Right of Representation in Italian Succession
Representation is the right of a descendant to replace an ascendant if the latter is unable or unwilling to accept an inheritance or legacy.
In order to take place, it must be based on two premises:
-The ascendant, who does not wish to or is unable to succeed, must legally be entitled to succeed;
-In case of testamentary succession, there must be no other provisions made by the testator which prevail over representation.
When does representation take place?
Representation thus takes places whenever someone, who is entitled to succeed a beneficiary as per Italian law or as provided for in a Will, is unable or unwilling to succeed:
-Unwilling, means the beneficiary does not accept the inheritance or renounces it;
-Unable, means that the beneficiary dies before opening the succession process, the beneficiary is unfit to inherit or has lost the right to accept.
Through representation, legitimate or natural descendants replace the beneficiary unwilling or unable to succeed. If, for example, a child dies before his/her father, the father’s other children, and the predeceased child’s children will be entitled to inherit the deceased child’s part of the inheritance. These heirs will be assigned the quota which their ascendant would have been entitled to.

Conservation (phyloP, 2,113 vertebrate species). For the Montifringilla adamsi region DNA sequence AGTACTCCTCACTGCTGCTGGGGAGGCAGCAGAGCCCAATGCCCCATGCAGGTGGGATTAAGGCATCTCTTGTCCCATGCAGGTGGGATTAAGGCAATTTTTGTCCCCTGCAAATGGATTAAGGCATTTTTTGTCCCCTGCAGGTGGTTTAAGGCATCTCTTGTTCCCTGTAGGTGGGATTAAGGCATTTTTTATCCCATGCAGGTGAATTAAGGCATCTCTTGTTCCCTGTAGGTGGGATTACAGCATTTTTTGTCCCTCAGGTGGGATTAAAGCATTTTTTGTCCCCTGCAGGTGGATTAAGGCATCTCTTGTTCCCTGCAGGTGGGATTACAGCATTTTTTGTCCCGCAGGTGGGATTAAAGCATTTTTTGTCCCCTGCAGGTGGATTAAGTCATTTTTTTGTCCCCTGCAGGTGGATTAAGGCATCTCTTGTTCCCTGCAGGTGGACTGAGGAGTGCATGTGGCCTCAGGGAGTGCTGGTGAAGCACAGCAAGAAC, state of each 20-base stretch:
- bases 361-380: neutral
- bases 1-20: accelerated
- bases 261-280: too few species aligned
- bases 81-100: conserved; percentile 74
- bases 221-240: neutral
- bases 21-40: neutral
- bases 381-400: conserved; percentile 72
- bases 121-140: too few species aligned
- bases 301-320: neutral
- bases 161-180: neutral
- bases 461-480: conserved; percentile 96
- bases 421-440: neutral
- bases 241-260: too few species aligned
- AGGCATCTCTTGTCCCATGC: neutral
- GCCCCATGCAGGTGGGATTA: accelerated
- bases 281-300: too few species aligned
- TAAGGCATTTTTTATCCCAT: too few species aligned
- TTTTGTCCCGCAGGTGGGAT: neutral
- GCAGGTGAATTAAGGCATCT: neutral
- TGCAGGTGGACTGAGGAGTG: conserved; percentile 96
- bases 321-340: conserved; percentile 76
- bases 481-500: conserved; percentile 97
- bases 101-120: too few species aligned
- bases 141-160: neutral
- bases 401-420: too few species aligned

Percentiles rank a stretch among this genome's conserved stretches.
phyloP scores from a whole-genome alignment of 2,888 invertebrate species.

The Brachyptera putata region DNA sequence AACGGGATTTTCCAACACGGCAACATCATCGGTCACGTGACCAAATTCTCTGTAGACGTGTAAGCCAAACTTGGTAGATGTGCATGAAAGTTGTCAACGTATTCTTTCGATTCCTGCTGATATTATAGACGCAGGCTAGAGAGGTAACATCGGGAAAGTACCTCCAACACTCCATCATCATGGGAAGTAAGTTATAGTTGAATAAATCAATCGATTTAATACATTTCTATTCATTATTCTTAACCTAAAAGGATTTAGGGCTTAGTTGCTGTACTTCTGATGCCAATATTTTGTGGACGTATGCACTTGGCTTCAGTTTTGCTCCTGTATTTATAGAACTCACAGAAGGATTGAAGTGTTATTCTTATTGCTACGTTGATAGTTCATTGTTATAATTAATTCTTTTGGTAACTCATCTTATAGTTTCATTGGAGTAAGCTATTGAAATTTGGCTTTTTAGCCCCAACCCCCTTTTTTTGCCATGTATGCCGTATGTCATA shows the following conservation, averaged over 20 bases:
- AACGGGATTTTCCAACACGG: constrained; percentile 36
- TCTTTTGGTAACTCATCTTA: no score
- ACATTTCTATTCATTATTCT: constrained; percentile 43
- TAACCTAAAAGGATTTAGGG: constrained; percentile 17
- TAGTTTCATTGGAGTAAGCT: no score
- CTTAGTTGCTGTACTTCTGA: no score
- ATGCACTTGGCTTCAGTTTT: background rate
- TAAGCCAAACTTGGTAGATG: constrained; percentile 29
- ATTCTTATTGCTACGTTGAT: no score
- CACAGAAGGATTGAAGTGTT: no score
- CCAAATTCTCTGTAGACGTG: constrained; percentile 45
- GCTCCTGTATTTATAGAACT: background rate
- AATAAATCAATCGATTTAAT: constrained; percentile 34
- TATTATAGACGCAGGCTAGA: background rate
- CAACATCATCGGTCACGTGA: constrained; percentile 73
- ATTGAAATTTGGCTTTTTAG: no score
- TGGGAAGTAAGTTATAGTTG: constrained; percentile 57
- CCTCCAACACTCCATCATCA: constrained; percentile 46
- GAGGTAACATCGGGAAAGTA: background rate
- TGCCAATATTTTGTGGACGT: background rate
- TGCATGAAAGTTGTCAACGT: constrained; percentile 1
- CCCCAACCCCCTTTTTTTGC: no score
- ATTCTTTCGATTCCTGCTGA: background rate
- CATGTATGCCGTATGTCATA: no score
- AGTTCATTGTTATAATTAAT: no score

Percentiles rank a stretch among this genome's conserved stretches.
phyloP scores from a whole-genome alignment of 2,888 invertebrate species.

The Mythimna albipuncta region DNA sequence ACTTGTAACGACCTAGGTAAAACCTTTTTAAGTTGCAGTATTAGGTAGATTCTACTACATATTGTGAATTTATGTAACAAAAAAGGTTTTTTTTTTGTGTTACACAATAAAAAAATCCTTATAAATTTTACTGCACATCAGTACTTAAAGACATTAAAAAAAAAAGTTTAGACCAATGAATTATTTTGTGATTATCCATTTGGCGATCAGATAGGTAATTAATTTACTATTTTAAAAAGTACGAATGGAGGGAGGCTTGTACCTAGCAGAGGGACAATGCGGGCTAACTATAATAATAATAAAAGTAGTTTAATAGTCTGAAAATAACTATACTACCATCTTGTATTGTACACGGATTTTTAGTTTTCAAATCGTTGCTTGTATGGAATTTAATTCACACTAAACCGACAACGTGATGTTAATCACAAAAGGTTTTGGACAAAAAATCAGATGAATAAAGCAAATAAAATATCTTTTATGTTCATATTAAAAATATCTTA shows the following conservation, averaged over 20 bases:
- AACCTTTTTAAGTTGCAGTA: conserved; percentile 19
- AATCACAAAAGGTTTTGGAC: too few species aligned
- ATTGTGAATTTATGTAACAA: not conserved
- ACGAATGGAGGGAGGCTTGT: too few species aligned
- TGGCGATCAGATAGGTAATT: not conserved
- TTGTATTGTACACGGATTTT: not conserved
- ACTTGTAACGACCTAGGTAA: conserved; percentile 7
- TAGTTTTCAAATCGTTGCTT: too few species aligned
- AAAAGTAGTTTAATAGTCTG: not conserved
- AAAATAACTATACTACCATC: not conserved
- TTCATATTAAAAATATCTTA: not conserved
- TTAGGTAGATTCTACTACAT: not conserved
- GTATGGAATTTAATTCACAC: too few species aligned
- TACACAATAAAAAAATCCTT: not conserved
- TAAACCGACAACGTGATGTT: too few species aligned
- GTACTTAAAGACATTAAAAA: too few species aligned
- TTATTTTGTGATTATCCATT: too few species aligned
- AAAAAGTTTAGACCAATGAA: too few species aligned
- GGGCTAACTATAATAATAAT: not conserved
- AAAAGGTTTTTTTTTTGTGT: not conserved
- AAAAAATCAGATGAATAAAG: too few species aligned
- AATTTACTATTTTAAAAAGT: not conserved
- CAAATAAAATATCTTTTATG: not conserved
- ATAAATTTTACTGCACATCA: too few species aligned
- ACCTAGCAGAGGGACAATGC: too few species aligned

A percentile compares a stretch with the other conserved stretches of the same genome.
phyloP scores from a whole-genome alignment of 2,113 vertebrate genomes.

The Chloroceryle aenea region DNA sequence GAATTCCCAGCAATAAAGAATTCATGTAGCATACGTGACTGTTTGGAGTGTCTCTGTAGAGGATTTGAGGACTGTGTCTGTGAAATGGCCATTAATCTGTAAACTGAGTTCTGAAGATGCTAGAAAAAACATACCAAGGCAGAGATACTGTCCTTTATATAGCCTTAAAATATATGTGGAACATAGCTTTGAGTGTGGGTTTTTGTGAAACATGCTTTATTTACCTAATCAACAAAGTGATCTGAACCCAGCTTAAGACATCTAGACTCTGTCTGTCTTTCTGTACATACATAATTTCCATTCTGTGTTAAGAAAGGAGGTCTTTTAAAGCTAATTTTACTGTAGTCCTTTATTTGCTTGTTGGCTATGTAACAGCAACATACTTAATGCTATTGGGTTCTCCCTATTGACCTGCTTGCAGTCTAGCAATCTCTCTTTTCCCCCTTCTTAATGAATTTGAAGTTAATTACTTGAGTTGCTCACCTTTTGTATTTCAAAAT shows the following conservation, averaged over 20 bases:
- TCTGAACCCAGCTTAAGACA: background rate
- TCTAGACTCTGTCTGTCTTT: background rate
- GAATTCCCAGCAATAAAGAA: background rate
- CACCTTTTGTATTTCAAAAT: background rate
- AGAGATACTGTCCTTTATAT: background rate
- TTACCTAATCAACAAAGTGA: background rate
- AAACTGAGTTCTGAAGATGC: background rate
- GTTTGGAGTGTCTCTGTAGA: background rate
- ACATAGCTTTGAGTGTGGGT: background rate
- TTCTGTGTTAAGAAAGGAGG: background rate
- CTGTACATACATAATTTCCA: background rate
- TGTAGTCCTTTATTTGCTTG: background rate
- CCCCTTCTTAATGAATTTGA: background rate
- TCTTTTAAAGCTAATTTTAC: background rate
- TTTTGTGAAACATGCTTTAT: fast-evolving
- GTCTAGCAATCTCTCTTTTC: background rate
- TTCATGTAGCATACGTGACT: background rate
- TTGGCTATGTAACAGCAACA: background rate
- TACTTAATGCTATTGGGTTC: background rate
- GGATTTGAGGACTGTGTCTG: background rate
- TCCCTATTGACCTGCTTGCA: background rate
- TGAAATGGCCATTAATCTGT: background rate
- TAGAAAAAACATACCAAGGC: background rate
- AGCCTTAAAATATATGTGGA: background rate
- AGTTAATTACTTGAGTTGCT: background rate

Representation takes place:
-In a direct line, known as lineal consanguinity, if legitimate, legitimised, adopted or natural children become co-heirs;
-In collateral relationships, known as collateral consanguinity, descendants of the deceased’s brothers and sisters become co-heirs.
When does representation not take place?
Representation does not apply if the person to be replaced in succession is not a descendant. For example, a sister of the deceased can make a representation but not her husband. Likewise, representation cannot occur if, in testamentary succession, the testator has already indicated in a Will what should happen in the case an entitled beneficiary is unwilling or unable to accept inheritance.